The Expression Problem, populated by Philip Wadler, is a often used to standard problem to evaluate programming languages.

I think it is a very clear and popular example and I wonder if there are any similar standard problems that are possibly also as widely used and as clear.

So, are there any similar standard problems?

(In the case of Feature Oriented Programming (link link) I found some standard problems, like: - implementation of a stack with different features - implementation of linked lists - implementation of a calculator - the graph product line - stock broker and bank account examples - hierarchical display )


I'm not sure that the problem is formulated quite as nicely, but the problem of implementing concurrency in an efficient manner has occupied at least as much effort as the expression problem, and prompted a number of solutions, including the use of semaphores and software transactional memory.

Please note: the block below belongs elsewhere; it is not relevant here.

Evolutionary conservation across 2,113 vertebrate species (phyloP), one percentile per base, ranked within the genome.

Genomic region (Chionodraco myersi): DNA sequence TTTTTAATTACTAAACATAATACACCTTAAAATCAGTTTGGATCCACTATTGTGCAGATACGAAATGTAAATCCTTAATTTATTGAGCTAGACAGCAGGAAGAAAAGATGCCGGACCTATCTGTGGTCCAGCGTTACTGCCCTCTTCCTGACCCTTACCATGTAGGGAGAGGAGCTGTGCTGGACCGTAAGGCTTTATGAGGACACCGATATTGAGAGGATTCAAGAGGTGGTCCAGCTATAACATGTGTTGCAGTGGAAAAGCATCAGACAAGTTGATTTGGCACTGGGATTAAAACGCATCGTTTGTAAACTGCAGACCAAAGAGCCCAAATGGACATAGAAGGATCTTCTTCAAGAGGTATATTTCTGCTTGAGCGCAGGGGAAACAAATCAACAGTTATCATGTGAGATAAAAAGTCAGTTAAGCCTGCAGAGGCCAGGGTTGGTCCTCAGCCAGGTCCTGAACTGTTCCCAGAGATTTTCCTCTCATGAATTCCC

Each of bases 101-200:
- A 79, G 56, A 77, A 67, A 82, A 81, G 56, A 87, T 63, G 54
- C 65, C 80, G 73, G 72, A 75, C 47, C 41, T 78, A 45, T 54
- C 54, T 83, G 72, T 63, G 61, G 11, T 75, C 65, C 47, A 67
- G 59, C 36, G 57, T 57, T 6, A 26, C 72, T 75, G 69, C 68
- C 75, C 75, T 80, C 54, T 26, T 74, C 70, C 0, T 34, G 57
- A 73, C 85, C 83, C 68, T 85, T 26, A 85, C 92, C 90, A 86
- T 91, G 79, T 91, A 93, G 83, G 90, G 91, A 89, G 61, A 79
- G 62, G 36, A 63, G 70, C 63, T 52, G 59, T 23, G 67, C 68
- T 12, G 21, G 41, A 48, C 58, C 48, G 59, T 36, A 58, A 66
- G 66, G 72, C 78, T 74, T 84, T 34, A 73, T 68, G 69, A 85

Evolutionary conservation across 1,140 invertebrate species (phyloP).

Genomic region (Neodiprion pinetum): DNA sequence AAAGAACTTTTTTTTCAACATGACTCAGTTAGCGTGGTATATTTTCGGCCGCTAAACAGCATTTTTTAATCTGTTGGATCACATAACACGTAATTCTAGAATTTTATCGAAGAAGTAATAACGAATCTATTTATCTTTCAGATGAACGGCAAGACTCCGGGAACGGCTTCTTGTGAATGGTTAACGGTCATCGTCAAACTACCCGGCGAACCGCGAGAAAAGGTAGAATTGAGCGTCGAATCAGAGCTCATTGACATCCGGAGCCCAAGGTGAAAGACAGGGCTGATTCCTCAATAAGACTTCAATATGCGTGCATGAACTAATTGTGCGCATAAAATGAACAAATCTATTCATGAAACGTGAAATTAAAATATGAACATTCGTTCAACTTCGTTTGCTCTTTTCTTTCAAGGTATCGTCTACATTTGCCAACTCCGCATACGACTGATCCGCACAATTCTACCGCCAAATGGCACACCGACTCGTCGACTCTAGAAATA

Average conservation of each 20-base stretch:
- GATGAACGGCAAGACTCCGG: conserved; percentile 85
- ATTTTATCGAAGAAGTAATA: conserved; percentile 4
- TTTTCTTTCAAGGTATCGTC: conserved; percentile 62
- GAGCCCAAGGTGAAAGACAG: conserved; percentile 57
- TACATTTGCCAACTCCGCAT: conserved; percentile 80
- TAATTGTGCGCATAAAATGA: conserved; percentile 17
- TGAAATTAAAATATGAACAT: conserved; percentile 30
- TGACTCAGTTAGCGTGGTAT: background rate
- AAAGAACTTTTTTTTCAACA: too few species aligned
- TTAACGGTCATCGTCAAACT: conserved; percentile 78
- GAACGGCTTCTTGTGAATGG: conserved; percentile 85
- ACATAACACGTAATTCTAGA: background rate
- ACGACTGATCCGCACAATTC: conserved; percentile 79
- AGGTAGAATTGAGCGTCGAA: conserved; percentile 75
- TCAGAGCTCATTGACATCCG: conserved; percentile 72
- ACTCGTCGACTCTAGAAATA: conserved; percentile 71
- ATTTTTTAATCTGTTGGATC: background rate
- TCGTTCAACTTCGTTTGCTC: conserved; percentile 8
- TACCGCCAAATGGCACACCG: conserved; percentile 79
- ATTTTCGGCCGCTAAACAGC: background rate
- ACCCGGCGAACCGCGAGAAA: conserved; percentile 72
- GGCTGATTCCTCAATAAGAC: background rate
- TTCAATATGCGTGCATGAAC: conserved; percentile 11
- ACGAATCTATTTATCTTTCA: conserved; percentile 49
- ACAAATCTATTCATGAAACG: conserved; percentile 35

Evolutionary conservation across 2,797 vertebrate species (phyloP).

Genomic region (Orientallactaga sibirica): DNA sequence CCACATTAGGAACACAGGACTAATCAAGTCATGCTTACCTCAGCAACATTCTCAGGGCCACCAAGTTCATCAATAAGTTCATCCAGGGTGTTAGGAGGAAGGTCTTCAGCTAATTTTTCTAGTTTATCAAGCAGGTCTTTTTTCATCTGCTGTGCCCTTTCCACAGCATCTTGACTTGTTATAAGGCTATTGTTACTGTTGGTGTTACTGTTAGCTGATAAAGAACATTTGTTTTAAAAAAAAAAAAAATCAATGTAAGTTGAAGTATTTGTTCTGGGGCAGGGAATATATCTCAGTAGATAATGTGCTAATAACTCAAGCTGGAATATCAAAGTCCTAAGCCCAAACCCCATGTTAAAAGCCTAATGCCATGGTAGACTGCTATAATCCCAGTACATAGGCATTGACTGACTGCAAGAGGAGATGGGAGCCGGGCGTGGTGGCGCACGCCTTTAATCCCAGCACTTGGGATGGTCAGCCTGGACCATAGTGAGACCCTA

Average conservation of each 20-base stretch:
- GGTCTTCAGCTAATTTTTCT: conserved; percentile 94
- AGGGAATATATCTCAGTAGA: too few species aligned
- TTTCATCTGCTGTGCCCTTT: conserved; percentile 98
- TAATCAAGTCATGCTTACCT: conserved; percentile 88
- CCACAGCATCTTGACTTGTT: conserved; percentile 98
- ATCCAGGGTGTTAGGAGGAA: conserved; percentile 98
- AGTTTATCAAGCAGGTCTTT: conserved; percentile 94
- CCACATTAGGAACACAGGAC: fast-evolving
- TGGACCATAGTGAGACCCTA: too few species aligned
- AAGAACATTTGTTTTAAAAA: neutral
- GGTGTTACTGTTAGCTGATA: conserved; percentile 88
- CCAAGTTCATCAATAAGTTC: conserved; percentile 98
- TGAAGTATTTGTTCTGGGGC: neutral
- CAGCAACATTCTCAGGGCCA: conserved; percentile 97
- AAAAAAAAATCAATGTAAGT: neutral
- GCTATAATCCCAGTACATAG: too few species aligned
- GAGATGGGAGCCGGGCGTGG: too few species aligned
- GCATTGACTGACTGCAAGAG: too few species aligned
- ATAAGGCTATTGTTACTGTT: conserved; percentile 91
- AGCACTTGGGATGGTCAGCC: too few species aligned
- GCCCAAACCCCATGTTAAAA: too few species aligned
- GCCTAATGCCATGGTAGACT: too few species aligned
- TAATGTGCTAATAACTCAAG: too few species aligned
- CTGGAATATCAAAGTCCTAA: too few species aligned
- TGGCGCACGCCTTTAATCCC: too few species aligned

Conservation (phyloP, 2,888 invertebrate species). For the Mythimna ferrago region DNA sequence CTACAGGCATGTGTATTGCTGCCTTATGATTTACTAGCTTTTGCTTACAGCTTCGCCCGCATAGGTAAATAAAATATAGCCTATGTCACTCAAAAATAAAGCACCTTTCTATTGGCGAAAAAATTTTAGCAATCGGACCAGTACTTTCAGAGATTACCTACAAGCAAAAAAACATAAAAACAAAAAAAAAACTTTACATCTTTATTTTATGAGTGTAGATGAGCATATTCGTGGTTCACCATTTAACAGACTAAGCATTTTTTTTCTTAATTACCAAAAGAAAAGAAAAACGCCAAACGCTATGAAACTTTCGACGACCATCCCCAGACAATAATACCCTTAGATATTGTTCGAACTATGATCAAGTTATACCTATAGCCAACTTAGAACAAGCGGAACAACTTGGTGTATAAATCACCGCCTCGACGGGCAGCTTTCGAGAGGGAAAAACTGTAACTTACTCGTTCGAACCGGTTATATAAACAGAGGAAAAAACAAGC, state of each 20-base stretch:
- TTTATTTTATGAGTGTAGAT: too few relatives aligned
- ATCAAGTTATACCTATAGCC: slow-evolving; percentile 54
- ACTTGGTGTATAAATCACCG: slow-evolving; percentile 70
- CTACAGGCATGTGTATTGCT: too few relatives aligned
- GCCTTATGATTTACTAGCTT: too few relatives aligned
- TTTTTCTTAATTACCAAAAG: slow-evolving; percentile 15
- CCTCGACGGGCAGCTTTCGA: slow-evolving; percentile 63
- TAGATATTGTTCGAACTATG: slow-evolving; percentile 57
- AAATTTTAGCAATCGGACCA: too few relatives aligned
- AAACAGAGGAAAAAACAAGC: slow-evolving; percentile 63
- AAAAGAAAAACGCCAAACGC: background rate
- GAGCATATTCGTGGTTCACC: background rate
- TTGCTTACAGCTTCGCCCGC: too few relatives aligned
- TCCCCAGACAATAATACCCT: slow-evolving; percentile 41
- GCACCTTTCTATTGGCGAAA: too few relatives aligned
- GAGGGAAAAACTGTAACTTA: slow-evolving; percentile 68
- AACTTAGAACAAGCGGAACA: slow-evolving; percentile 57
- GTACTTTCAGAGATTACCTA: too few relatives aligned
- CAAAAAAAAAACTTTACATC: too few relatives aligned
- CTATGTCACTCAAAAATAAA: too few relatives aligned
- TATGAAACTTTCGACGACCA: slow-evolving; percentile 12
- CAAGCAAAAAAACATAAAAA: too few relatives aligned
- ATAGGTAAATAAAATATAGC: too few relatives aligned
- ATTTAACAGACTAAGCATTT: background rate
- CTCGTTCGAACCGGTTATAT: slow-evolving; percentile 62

I'm certainly not an expert, but I believe the problem of concurrency can be formulated in a similar manner to the expression problem: create language constructs which allow us to simultaneously:

  1. Have sufficient expressivity to create complex concurrent programs, say, a web server.
  2. Be able to have a reasonable assurance that these complex programs will not incur deadlock.

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